• Give artists the freedom to create open-ended work
  • Provide practical support for creative engagement
  • Allow for chance encounters and unexpected shifts


When incorporating the points above, sometimes having a third party or “translator” involved in the process comes out as a win. In Orlando, the Novare Group partnered with curatorial team, Dashboard, to produce 1,400 cubic feet of vibrant color at their luxury high-rise apartment community, SkyHouse Orlando. The eye-catching artwork,  designed by The Young Never Sleep, showcases some of Central Florida’s most exotic and native plant life in exaggerated colors for a striking and education street-scape experience.


In addition to the points above, the potential of new artist-developer driven projects is a chance for blossoming and building a legacy. In Miami Jorge Pérez, 2015 BCA 10 Leadership Award winner and chairman of The Related Group, has built a legacy and continues to transform Miami into an international tourist and cultural destination with beautiful and inspiring developments. The Related Group’s mixed-use building, the SLS Brickell showcases a ”drip painting” style mural on its eight-story parking garage that gives artist Markus Linnenbrink 40,000 square foot of surface to cover.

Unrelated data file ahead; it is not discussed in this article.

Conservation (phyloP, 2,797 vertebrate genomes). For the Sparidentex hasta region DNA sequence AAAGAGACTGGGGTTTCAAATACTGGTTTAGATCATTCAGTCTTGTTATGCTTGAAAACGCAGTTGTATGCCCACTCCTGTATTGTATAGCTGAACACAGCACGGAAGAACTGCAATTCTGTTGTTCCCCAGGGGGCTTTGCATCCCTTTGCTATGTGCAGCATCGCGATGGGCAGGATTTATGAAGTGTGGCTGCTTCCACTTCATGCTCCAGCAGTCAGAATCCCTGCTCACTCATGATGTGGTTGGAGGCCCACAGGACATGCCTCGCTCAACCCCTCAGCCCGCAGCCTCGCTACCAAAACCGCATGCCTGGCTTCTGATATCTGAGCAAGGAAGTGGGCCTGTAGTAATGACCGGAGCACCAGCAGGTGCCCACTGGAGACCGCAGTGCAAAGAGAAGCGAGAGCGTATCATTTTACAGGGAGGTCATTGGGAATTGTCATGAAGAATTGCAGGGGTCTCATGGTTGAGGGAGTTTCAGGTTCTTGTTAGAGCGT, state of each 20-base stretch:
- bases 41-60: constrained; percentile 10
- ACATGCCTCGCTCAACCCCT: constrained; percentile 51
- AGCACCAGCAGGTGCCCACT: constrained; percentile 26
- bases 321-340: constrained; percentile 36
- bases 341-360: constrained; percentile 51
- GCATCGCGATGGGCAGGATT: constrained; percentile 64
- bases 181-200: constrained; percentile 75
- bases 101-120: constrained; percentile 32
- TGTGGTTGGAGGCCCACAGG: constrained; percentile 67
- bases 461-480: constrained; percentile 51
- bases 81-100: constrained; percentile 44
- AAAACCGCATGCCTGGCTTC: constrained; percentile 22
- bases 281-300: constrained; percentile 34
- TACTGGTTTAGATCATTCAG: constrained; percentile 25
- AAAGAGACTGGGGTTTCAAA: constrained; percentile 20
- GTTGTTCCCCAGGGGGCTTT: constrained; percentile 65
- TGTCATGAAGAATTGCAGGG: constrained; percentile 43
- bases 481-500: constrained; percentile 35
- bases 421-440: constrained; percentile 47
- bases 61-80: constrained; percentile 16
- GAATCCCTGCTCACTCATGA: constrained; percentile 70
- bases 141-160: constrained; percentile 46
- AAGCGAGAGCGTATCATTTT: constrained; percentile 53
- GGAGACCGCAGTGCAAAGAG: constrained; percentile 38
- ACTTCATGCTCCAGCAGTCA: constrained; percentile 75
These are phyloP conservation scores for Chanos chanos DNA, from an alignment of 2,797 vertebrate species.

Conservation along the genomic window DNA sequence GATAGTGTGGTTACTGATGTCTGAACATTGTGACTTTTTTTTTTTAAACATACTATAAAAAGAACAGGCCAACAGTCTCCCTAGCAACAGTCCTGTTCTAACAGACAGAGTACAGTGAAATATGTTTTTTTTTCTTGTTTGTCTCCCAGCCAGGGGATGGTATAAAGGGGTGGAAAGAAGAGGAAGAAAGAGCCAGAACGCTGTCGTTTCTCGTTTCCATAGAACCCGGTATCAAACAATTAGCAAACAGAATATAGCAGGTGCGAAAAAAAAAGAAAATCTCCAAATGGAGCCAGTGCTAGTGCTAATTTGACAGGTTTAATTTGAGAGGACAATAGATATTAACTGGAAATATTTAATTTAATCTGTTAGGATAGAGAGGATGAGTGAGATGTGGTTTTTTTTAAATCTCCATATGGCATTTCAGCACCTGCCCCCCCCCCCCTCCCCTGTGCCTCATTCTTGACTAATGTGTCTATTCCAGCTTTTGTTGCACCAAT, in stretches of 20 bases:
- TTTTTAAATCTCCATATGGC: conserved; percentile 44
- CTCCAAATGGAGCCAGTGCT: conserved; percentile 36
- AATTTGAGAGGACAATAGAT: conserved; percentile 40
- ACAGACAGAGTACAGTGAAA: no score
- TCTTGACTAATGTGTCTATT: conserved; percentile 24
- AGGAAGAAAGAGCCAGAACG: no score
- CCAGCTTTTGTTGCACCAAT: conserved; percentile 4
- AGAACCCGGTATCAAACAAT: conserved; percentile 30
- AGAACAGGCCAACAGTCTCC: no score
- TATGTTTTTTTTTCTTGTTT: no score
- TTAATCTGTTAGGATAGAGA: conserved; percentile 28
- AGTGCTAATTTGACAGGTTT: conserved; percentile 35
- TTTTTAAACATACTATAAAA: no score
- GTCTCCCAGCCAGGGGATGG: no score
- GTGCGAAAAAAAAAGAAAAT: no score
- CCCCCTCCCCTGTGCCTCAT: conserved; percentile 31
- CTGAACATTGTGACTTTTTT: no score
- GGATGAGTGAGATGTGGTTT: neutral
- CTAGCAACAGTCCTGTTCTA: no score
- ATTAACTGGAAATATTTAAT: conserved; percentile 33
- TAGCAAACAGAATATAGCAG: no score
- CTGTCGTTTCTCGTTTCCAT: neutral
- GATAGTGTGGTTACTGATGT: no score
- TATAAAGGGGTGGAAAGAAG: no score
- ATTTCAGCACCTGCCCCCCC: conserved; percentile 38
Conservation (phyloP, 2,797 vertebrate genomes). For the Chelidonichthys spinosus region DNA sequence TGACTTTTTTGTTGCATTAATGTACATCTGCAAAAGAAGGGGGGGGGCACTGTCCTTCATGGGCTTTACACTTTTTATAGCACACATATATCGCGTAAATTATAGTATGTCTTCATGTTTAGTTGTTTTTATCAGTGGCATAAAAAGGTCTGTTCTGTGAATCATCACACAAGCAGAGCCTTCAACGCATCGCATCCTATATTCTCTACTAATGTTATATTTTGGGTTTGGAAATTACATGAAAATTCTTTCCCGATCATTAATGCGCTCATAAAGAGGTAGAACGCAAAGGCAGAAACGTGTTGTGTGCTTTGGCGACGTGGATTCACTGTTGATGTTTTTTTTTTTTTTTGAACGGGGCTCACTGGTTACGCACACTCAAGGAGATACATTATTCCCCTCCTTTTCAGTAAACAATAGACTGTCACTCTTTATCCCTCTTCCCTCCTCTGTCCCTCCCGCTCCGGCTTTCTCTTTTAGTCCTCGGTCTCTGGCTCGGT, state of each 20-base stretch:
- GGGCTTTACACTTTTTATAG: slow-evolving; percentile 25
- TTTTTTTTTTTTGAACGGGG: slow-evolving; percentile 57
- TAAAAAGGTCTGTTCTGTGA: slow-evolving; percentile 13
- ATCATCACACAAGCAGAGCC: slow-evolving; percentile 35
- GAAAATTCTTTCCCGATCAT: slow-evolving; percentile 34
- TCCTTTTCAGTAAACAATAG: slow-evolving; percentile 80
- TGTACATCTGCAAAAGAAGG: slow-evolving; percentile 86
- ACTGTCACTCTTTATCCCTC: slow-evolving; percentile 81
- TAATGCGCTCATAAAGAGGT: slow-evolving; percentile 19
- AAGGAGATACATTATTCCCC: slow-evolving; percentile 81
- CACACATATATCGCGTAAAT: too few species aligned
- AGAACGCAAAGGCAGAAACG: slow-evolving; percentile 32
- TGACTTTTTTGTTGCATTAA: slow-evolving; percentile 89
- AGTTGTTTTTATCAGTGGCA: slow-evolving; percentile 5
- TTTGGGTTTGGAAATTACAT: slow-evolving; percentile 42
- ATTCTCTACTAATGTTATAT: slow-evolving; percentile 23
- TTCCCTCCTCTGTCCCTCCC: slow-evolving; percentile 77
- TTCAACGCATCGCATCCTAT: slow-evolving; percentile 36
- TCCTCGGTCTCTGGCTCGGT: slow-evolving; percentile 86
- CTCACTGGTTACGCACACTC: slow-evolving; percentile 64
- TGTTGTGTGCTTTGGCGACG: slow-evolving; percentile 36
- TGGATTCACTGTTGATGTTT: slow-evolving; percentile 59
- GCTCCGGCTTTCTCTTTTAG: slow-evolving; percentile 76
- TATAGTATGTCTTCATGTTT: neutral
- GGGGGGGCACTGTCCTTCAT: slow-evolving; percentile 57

Investment in brilliant collaborations will continue to build brilliant, vibrant communities where art and business are both victorious.



Photo credit: Paper Gardens,


Minnesota Artists Featured in New Football Stadium Construction

Posted by Kate Reese

A football stadium may not strike you as the most obvious setting for a multi-sector initiative promoting the arts, but U.S. Bank Stadium, where the Minnesota Vikings play, will soon become home to more than five hundred works of contemporary art. The initiative began when the Minnesota Sports Facilities Authority (MSFA) and the Minnesota Vikings partnered with Sports and The Arts (SATA) to develop a robust art-collection that could “connect Minnesotans with the stadium project […] and showcase Minnesota artists,” says MSFA chair Michele Kelm-Helgen.